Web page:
It will be the weekend here soon in England and many of the population will be watching Saturday night entertainment. This often comes in the form of what is called reality TV, where judges are adjudicating someone’s ability to dance/sing/cook etc. in front of an enthusiastic audience.
These kinds of shows have become very popular; in fact, the viewing numbers reach millions each week as people switch on to watch the programs and where, usually, drama unfolds.
But what exactly are these types of programs telling us?
- You have to be good at something, or really bad, to be noticed?
- That it is ok to judge people?
- That it is ok to mock people?
- It is ok to focus on people’s talents and abilities to define them and their worth as a person?
- To gain another’s sympathy creates a bigger ground swell?
- To build someone up, inflate them, and sell them over another is ok?
- That comparison and competition is normal to feel?
- That to be ‘someone’ we need to be good at something that others deem worthy enough?
- That we are loved for what we do rather than for who we are?
- To be anything or get anywhere we must have another’s approval before we can move on?
- That it is normal to give our power away to someone or something that can judge you to be good or bad?
- That if you are one of the ‘lucky ‘ ones to ‘succeed in winning the competition’, you and your story belong to the public and/or media, which then leaves you (as we have seen so many times before) wide open and vulnerable to the media’s own agenda?
- That our fate is decided by how others see us?
Society is suffering and to me all of the above messages add to the dis-harmony and dis-ease in our world.
We have become a culture indulging in others’ emotions and we are addicted to it; we love the hype, the sympathy and the drama. Emotions run high in these types of shows as they aim to stimulate, excite and hook us in. Is it not time to wake up and take responsibility and understand the impact of these emotions and what they have on our health, mental wellbeing and attitude towards others? Is it not irresponsible to give so much time and energy into watching these types of shows yet pay little attention to our own health and wellbeing, and the real state of the world?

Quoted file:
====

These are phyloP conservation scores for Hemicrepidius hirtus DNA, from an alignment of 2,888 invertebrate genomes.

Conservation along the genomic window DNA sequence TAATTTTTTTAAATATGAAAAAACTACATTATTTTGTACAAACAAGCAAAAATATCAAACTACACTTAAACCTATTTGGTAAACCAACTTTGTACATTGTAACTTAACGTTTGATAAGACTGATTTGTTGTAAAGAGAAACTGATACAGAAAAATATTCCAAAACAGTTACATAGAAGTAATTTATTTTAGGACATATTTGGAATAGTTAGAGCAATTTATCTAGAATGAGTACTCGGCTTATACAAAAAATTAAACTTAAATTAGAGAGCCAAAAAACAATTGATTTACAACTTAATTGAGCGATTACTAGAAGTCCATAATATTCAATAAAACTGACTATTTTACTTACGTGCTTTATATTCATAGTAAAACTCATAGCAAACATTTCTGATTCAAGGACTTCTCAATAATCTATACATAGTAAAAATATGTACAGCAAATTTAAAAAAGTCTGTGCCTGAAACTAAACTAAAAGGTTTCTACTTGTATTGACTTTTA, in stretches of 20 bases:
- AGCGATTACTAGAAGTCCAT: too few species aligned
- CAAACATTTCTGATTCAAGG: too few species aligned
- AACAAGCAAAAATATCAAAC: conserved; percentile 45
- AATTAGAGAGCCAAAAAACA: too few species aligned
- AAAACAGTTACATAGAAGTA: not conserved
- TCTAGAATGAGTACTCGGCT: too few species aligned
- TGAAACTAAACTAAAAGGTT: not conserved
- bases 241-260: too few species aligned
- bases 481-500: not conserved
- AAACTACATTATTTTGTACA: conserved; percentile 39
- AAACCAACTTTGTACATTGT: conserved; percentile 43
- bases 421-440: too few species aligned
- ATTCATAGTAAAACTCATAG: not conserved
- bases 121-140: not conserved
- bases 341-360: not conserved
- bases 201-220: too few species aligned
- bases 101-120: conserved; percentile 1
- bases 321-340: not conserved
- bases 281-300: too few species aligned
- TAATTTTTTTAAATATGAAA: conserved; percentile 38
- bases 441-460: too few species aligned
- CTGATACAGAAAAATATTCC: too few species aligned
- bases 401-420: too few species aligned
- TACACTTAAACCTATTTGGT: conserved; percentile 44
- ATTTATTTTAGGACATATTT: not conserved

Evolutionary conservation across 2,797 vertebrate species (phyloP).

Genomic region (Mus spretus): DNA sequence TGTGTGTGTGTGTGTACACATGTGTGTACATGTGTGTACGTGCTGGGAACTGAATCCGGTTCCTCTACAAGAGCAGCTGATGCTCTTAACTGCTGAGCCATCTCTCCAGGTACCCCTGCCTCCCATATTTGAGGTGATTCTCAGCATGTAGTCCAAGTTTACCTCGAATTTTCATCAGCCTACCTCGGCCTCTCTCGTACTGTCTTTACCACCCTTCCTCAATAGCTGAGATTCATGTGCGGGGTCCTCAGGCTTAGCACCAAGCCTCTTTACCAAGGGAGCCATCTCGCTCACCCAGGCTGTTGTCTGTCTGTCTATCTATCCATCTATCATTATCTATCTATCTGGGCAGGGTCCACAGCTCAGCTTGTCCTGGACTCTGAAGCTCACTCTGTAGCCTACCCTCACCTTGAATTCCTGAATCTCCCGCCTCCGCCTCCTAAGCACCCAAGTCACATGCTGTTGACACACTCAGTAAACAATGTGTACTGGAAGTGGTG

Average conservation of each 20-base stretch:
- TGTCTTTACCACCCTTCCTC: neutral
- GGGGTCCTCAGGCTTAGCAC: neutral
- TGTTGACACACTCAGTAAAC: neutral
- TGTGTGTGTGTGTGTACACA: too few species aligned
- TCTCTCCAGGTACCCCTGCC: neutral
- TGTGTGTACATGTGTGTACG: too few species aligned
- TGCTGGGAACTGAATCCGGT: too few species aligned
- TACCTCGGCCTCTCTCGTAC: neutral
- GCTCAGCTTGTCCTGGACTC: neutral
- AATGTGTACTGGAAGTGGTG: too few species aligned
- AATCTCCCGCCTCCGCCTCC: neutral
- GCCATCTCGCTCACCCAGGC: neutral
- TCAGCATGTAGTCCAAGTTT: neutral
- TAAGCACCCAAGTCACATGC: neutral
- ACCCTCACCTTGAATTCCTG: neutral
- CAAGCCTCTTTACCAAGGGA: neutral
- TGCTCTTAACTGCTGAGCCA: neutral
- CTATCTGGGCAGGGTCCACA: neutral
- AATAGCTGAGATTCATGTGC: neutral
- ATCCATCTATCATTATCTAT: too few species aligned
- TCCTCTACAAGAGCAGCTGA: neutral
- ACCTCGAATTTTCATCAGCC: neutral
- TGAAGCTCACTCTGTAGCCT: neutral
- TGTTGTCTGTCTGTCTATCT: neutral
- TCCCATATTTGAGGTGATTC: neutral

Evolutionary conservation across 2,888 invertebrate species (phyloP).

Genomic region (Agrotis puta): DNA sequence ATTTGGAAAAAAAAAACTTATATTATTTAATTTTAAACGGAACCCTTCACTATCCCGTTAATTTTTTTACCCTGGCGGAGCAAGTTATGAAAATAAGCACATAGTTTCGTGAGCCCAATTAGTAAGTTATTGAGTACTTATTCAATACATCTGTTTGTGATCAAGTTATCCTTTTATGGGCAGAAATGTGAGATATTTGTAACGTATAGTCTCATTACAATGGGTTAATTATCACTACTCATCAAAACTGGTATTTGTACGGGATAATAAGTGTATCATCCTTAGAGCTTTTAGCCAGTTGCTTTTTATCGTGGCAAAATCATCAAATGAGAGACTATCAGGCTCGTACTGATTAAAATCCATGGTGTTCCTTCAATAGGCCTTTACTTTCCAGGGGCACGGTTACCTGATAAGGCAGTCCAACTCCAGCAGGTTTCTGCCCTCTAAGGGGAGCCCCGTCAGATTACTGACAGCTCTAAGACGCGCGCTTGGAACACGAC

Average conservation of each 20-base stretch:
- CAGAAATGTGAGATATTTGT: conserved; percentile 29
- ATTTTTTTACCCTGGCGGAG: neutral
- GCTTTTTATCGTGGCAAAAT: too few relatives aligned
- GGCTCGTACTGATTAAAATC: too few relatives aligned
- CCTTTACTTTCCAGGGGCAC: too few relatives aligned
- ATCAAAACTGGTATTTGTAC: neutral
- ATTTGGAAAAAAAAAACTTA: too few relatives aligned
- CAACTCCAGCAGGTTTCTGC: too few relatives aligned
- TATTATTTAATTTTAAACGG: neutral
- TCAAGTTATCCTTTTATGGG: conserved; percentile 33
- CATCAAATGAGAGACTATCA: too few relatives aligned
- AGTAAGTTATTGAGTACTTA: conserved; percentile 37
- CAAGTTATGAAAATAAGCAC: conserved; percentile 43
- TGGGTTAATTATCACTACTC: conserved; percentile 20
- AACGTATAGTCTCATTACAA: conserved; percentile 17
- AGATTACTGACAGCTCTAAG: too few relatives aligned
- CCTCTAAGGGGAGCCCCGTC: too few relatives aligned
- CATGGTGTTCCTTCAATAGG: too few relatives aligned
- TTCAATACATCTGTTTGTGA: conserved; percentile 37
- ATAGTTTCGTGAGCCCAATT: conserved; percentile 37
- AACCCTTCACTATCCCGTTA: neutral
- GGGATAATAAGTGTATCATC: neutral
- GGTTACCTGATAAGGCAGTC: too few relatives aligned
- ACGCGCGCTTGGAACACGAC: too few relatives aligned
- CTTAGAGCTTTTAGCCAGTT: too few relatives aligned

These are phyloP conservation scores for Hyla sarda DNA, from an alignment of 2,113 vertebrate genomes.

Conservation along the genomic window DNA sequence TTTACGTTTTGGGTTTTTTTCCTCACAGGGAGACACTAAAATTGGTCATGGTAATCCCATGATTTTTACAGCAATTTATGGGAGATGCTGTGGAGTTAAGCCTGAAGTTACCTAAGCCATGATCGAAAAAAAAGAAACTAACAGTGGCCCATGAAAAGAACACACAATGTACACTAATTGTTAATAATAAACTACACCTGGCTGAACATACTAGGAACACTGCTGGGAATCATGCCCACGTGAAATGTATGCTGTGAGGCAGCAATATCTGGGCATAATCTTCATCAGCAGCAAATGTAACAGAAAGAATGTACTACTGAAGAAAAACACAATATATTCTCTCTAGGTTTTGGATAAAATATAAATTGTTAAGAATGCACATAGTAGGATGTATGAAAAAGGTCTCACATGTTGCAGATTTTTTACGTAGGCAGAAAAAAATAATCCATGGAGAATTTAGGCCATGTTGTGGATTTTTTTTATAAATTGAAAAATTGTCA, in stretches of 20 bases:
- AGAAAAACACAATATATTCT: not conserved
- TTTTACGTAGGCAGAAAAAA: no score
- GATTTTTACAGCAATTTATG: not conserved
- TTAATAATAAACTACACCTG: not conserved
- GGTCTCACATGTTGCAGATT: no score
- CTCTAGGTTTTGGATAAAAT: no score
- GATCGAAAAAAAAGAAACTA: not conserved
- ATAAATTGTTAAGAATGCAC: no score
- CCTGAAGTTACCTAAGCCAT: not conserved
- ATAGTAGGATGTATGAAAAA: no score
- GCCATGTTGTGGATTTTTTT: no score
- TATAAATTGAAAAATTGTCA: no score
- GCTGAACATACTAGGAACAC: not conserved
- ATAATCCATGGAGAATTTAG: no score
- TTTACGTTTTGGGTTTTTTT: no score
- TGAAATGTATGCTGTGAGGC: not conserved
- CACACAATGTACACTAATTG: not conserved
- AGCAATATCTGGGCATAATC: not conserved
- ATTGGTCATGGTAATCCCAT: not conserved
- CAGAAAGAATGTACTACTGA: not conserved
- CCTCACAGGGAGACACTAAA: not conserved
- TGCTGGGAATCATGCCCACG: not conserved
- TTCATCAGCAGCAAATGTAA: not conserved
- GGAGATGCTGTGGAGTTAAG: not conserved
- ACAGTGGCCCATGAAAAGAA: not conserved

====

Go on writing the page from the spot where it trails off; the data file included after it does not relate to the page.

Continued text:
“The world has always fallen for talent. Talent does not bring love, for it is the lack of love that makes us focus on our abilities rather than who we truly are.”
By valuing our own self-worth and appreciating others for who they truly are and not for what they do or how they perform, we begin to see there is another way: a way of living that does not need external stimulation to keep one entertained, a way of living where there is no perfectionism, just a willingness and intention to be open and equally loving to all.
When we come from a place of truth it is easy to see how false and degrading competition is and how insidiously harmful judgment and comparison are to us as individuals and as a society.
Let us bring back true respect and let us get back to the simplicity of life.
By Samantha England, Health and Social Care Assessor, Norfolk UK